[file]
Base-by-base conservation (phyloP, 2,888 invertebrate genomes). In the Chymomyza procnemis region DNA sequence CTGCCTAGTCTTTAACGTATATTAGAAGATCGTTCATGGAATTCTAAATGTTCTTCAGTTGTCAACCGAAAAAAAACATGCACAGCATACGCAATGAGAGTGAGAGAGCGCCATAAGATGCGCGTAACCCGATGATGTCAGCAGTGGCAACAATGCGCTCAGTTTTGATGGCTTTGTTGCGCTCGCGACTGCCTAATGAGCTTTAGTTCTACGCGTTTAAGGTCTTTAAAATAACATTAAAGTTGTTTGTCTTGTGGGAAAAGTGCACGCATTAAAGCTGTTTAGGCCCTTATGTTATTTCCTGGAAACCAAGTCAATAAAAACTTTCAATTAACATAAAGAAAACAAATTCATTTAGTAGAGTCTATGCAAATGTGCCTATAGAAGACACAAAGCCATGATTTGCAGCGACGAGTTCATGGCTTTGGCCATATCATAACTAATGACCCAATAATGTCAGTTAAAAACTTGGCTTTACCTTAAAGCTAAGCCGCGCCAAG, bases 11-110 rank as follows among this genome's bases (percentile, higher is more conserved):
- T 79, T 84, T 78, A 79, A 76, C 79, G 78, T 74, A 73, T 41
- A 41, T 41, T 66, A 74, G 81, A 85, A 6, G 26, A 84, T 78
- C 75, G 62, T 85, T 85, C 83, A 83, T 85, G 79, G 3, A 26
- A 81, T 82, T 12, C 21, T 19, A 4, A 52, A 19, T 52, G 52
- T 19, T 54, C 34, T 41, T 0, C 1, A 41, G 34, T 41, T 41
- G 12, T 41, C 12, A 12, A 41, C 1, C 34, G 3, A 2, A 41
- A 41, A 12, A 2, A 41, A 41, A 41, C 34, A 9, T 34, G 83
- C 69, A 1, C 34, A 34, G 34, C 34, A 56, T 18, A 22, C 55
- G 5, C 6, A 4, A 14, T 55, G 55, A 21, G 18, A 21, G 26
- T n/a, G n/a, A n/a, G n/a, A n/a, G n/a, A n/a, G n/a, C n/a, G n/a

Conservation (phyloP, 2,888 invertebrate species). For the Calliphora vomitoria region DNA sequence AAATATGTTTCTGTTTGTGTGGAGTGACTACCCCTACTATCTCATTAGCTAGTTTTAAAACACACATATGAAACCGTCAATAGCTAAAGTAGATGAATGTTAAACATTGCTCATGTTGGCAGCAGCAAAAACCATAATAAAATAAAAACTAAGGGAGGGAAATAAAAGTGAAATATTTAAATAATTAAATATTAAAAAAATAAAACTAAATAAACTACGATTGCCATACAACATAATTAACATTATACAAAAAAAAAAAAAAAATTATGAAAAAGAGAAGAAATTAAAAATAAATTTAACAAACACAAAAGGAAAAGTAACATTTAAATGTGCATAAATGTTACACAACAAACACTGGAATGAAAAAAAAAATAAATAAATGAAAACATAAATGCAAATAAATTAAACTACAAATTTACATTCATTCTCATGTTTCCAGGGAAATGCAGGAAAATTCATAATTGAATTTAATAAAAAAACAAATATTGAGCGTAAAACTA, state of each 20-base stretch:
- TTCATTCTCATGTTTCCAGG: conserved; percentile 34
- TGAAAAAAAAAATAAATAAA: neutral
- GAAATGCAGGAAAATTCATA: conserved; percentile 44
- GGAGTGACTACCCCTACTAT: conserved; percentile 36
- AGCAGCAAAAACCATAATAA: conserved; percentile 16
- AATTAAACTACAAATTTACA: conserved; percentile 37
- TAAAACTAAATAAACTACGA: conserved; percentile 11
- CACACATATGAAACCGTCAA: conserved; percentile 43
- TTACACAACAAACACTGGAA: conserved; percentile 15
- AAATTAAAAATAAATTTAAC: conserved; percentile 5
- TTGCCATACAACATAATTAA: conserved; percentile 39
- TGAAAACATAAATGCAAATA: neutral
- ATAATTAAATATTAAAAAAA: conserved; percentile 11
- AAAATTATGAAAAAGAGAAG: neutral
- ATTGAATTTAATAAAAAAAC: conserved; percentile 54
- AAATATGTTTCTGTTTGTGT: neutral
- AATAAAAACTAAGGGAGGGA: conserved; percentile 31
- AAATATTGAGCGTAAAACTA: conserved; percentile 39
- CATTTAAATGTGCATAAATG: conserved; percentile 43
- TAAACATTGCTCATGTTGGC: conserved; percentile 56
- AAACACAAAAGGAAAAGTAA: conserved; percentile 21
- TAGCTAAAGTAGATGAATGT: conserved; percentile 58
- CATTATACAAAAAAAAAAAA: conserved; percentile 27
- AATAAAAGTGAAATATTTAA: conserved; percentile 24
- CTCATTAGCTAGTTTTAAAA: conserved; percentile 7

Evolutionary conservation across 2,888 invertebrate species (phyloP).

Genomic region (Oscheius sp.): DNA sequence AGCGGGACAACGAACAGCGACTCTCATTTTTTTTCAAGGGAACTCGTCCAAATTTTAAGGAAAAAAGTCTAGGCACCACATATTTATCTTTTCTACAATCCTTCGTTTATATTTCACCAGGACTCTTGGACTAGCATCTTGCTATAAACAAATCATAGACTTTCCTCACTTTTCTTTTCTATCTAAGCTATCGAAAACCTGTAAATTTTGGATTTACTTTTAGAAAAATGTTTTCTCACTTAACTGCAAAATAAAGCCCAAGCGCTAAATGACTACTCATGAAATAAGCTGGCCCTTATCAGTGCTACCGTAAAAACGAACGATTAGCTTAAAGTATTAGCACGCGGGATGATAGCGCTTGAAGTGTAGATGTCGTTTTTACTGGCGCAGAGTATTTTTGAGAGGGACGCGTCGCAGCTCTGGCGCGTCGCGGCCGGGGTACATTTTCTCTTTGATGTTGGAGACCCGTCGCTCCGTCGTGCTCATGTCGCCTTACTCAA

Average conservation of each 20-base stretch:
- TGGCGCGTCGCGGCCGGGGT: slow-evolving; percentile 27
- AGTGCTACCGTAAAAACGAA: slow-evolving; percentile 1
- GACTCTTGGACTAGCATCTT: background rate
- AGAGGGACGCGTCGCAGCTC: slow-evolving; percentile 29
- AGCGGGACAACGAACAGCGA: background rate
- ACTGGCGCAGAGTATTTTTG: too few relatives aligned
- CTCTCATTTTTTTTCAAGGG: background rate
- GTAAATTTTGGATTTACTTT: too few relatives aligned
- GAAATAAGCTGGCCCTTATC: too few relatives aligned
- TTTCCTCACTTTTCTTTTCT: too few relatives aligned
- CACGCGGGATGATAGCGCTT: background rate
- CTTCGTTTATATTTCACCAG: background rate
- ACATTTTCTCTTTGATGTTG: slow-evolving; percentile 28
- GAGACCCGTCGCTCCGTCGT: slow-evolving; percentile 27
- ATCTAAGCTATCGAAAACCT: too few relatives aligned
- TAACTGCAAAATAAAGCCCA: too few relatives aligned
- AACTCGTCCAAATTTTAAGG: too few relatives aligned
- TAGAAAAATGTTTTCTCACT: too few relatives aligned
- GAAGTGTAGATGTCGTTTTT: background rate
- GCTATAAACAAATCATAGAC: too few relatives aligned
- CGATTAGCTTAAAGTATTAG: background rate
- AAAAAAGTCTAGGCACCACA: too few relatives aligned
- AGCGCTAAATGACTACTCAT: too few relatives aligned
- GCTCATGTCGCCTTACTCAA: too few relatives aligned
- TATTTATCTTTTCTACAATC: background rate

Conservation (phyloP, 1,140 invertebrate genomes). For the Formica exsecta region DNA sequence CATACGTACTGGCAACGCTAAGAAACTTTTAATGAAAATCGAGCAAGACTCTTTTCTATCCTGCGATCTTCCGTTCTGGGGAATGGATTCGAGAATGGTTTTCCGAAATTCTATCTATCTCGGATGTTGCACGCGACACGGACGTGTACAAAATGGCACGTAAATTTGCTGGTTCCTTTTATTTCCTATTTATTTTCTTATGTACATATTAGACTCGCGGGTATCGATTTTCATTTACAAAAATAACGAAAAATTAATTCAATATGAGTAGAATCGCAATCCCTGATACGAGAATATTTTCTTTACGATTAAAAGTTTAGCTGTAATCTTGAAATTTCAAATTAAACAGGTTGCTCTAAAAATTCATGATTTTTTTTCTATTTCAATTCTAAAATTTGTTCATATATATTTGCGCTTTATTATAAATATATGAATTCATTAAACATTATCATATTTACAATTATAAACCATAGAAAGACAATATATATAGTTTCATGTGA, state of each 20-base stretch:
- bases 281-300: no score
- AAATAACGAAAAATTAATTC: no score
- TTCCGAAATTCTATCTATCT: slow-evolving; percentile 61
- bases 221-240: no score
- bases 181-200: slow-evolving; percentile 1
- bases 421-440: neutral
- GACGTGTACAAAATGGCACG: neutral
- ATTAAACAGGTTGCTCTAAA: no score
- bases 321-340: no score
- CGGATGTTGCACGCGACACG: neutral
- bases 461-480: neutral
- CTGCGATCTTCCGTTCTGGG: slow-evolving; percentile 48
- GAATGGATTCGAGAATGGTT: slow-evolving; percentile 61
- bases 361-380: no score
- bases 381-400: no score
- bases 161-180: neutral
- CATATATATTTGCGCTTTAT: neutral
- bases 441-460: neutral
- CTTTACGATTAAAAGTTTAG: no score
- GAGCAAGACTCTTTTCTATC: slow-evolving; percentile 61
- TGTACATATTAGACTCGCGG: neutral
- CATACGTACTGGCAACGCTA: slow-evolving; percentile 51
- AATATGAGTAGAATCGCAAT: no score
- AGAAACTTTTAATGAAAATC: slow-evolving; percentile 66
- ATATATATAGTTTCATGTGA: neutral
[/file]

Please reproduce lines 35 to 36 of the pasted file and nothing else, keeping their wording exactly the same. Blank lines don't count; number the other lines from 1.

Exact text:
- CATTATACAAAAAAAAAAAA: conserved; percentile 27
- AATAAAAGTGAAATATTTAA: conserved; percentile 24